A new Windows laptop was really my only choice here. Here were my working parameters:
Cost – Always the first consideration. I only want to use this to run VCarve Software.
Availability – I wanted a computer I could run to the store and get and return if necessary. Buying a computer by mail can be a horrible PITA if something goes wrong.
Upgradability – The laptop I chose can have RAM, and the M.2 SSD upgraded and it has an un-used place for a 2.5″ SSD SATA drive.
At least an Intel i5 chip
Upgradeable to Windows 11
I ended up buying an Acer Aspire 5 from Walmart, specifically the:
DISCLAIMER: I’M NEW AT THE CNC RACKET. THESE SETTINGS WORKED PERFECTLY FOR ME AND ARE ESSENTIALLY MANUFACTURER RECOMMENDED NUMBERS. YOU SHOULD USE YOUR GOD GIVEN KNOWLEDGE AND YEARS OF EXPERIENCE AND TRIAL AND ERROR WHEN SETTING UP A DIAMOND DRAG BIT. I DON’T PROFESS TO BE AN EXPERT AT THIS. YET.
I recently bought an MC Etcher Diamond Drag bit from Carbide 3D . I opted to get the 90° bit. What a diamond drag bit does is to gently etch the surface by dragging across it and scratching the substrate. The diamond bit uses compression (spring loaded) and does not spin during cutting operations.
Diamond Drag bit
This results in a very NARROW line that shows incredible detail especially compared to a rotating engraving bit which produces a much thicker cut line.
Where a laser may slightly burn the surface the drag bit scratch also produces a clean, white line that exposes all the detail or it can of course be used to fill in vectors or text.
One downside you’ll see when researching these bits is that they CAN wear out quickly, however I suspect that many wear out or the tip breaks due to improper settings or excessive pressure.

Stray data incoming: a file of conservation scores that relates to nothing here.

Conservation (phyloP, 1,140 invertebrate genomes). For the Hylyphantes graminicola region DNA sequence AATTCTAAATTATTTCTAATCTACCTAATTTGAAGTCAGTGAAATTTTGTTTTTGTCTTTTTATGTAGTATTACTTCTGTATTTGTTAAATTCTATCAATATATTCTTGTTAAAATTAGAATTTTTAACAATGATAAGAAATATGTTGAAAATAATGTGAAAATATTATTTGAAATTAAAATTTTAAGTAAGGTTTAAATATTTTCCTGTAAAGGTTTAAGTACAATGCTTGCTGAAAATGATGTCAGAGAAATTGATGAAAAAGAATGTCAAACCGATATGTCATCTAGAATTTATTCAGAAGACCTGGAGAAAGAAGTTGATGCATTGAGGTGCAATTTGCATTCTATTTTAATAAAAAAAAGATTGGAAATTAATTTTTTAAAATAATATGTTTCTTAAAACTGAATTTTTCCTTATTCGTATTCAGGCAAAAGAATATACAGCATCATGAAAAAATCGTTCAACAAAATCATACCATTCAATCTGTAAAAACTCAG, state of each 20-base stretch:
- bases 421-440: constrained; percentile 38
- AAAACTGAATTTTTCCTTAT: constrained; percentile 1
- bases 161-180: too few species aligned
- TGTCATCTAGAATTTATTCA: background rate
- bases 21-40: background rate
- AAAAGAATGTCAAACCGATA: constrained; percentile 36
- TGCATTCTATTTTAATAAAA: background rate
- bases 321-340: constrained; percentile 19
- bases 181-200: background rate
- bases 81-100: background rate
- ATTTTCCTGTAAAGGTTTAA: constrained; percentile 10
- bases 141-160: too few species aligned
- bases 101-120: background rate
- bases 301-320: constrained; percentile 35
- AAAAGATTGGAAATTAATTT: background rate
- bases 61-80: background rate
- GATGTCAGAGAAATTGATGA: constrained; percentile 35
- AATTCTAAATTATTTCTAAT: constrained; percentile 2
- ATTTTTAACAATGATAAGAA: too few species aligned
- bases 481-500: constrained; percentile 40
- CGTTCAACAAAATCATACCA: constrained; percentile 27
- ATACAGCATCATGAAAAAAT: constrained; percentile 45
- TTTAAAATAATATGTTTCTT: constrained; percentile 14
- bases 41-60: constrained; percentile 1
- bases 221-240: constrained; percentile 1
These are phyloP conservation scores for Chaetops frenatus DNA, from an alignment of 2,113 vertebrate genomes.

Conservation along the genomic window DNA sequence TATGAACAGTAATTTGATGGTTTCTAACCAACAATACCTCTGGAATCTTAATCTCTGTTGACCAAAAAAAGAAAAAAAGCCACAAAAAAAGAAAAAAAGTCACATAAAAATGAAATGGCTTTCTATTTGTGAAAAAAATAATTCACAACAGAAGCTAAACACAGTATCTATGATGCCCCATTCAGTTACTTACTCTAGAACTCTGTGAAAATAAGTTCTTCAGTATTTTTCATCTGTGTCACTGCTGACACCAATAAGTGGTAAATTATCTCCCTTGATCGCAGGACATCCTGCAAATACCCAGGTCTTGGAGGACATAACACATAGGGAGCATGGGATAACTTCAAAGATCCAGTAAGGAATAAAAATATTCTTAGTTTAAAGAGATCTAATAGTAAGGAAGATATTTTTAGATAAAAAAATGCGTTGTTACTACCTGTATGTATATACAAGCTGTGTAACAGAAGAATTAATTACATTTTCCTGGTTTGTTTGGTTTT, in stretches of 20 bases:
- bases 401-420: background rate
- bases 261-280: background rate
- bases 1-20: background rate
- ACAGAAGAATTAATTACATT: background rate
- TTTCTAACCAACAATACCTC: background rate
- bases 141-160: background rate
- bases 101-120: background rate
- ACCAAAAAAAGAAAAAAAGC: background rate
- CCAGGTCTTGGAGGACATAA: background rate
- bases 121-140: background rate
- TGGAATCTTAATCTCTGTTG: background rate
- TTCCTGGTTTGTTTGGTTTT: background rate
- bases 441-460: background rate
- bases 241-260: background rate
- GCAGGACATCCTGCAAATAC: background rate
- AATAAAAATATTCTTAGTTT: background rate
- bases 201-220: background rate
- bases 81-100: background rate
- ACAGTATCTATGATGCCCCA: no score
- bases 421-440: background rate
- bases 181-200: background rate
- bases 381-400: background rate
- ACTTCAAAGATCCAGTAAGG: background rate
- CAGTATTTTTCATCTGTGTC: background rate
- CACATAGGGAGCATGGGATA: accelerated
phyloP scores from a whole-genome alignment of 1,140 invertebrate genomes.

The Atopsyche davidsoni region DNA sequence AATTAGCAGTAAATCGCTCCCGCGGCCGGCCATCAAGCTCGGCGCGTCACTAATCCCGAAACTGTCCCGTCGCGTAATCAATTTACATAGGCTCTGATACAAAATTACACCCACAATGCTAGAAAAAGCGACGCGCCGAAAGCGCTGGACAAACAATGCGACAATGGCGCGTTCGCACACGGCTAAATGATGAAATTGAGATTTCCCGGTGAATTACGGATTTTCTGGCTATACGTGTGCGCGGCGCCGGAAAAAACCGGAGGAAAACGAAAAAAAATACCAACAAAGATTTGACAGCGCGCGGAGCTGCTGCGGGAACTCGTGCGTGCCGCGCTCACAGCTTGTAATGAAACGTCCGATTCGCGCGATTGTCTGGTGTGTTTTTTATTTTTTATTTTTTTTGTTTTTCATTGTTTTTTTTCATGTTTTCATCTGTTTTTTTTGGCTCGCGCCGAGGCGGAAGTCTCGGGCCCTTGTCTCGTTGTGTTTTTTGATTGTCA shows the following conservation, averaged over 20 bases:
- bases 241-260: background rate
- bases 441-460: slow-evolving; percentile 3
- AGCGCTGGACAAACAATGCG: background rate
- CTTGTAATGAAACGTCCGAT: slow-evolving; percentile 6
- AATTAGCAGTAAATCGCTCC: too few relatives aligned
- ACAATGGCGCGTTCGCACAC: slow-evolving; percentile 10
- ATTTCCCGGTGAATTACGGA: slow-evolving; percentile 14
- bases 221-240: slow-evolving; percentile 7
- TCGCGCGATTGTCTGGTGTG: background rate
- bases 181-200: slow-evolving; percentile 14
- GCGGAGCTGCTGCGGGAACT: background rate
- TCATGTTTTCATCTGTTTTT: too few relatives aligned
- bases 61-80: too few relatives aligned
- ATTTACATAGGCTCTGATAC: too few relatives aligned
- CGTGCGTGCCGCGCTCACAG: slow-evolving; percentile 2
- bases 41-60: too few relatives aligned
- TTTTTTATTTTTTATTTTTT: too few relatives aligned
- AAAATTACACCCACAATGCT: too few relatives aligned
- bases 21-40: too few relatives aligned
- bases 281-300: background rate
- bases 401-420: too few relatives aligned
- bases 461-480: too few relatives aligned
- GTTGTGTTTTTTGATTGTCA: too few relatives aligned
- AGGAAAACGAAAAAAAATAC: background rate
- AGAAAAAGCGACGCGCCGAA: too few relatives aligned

Here’s how I set mine up in Vectric VCarve Desktop. First of all if you download the latest tool library there will already be a Diamond Drag bit listed in the Specialist category. All we are going to do is to alter those settings.
I have been having serious fun with my Next Wave Shark HD500 CNC since I got it. Prior to Thanksgiving I had essentially done no woodworking in my life and in just 6 weeks or so I’m really getting the hang of it and making some decent creations.
And I keep learning stuff. And I like to keep notes when I learn stuff so I can save that information for posterity because I have a terrible memory. Here’s the latest batch of stuff I have learned.
It’s all about the setup with CNC. Vectric Vcarve software is outstanding in how it can simulate the Toolpaths you generate and show the cuts.
Vectric Simulation BMP
Provided you set up your project with the right size and thickness the simulation is darn near spot on. Once you get your Toolpath generated then it is a matter of transferring it over to the machine.
This is where you channel your inner German old man machinist persona. Think about where the the wood lies on the CNC bed. What direction to set it in. How to clamp it. The simulation will show you on your properly sized workpiece where the bit will run to. Set your clamps up accordingly. Secure the piece, then test it to see if it moves. Check it again, and then do it again.